From the moment Lucky’s feet landed in Ethra, his mind spun with sensations. Everything on the table tasted too good to swallow. Every minute in the sun felt like none would ever match it. Every blade of grass greener, every drop of rain sweeter, every tree shadier than any he could imagine.
For a full month, everyone Lucky met was struck with joy at the sight of him. “Luccan! It’s really you!” they would say. Or if they didn’t know him well enough, they would bow a little—as Han had predicted—and say, “Suth Chiell, we’re so glad you’ve come home! Bless you, sir, bless you.”
“Sir?” he once asked Thurlock. “Who are they talking to?”
The wizard hadn’t even bothered to answer.
Worse yet were those who didn’t say “bless you,” but instead asked him to bless them or their children. The first time this happened, a jovial-looking, freckled mother held out a little carpet crawler stinking of dirty diaper, his face wet with drool. “Oh, sir, won’t you bless my little one? He’s a strong lad, but he’s been a bit sickly. Surely the hand of the Suth Chiell would bring him health.”
Of course Lucky had no clue how to bless anybody—and no inclination to do it. It wasn’t normal—no matter which world you happened to be in. But the first time it happened, Thurlock, who just happened to be standing watch over him—as if he needed a babysitter—took him more or less gently by the back of the neck and boomed out loud hints.
“Why, of course the Suth Chiell would be more than pleased to lay his right hand upon that child’s head—what a head of hair that boy has. I bet they’ll be calling him carrottop when he’s off to school in a few years.”
All this for Lucky’s instruction, of course. He wanted to shout, “Okay, Thurlock, I get it already. I’m supposed to put my hand on the kid’s head.” More yet, though.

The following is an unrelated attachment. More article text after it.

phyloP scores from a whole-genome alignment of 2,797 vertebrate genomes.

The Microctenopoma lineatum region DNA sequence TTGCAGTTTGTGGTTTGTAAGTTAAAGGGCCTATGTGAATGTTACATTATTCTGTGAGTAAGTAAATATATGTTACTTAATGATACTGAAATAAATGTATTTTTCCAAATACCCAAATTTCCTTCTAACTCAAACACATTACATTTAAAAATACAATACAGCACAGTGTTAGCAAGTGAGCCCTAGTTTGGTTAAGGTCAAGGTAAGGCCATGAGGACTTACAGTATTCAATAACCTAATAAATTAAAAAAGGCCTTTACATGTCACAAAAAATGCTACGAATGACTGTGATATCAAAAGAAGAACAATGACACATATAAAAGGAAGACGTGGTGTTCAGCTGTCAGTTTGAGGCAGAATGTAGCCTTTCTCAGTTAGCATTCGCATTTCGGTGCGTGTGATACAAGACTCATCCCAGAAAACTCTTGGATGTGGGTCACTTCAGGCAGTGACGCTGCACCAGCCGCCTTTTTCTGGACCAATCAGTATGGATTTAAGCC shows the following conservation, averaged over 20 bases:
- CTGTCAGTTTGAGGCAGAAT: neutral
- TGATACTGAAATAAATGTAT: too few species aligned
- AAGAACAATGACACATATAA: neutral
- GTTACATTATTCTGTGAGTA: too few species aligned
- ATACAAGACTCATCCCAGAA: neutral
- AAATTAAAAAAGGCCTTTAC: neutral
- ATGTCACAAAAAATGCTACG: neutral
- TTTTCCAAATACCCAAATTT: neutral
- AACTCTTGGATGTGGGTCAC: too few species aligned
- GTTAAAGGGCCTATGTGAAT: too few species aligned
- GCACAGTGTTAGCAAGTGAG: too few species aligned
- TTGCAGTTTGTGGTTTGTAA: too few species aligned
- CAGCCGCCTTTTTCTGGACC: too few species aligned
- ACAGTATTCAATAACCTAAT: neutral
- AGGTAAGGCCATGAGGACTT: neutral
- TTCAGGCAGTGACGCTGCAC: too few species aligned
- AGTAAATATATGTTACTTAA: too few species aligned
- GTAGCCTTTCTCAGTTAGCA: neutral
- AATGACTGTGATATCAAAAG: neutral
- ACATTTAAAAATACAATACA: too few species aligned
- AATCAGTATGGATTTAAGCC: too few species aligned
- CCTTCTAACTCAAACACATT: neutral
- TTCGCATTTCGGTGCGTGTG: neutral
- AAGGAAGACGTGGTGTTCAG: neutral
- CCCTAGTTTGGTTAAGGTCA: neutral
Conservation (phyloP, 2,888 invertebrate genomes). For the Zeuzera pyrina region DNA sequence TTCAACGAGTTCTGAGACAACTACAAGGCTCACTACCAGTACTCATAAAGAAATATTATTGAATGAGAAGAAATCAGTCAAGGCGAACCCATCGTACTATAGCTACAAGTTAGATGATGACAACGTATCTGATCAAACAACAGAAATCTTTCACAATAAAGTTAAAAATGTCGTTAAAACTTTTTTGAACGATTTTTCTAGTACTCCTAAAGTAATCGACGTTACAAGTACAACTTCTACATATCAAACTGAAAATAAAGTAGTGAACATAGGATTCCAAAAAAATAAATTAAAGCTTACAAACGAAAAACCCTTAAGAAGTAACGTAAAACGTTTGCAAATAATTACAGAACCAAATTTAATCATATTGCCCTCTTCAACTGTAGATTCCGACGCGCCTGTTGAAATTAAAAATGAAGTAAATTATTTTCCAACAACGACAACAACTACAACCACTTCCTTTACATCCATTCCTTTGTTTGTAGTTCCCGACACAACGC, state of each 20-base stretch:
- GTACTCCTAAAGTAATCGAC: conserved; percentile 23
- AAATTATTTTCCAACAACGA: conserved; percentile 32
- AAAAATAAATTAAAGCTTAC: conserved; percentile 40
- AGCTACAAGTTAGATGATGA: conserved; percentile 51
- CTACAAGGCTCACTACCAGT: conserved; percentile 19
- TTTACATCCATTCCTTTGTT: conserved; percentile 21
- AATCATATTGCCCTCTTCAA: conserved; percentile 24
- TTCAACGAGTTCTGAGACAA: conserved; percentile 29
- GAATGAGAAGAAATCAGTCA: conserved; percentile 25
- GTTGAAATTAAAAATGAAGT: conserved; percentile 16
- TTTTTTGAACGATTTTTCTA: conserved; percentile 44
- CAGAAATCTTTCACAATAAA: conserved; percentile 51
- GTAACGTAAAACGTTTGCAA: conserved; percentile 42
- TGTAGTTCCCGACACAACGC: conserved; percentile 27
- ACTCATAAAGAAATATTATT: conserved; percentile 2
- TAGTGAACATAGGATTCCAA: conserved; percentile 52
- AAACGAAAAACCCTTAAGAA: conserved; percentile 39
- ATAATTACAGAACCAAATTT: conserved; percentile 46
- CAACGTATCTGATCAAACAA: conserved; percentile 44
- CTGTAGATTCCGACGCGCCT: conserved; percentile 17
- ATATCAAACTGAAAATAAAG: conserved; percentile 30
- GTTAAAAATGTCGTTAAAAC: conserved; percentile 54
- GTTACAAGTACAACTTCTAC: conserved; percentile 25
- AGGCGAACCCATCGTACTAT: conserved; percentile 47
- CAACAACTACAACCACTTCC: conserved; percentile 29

“Myself,” Thurlock rambled on, “I’ve always loved the simplicity of the Suth Chiell’s blessing. What better gift to bestow than a prayer that all your days might be touched by a gentle sun. Why, I daresay this young man, the Suth Chiell Luccan, will bestow it with especial vitality.”
As if that wasn’t hint enough, Thurlock stepped on Lucky’s toe—stepped on his toe—to get him going.
“Y-Yes,” Lucky said, and then cleared his throat several times. “Yes… uh, what’s his name?” Everyone around him looked shocked, which made him want to run away. But Thurlock spoke up, and for once Lucky was glad he did.
“Luccan, I’ve always known that you would make a truly great Suth Chiell, and already at your young age, you’ve shown some wisdom. Of course the name of the person to be blessed is essential. It is astounding that no Suth Chiell before you has seen the truth of this. Please ma’am, do tell Luccan the child’s name, so that the blessing may be given properly.”
“Why, it’s Jorhy, sir. Johry Ahlson.”
By this time Luccan had all but forgotten the blessing, but he decided to wing it and hope he was right. “Bless you, little Johry Ahlson,” he said, trying to sound like the sort of person who might say that, “and may all your days be gentle and touched by the sun.”
Little Johry cried, and Thurlock rolled his eyes, but otherwise no one seemed upset, so Lucky figured all was well.
“Days be touched by a gentle sun,” Thurlock said quietly as they walked away. “Perhaps you should write it down, or practice. Not complicated really.” Lucky felt the old man was holding back from scolding him, but when he didn’t reply, Thurlock said, “Really, though, you did fine—more than fine. Were you aware of anything—an energy or…?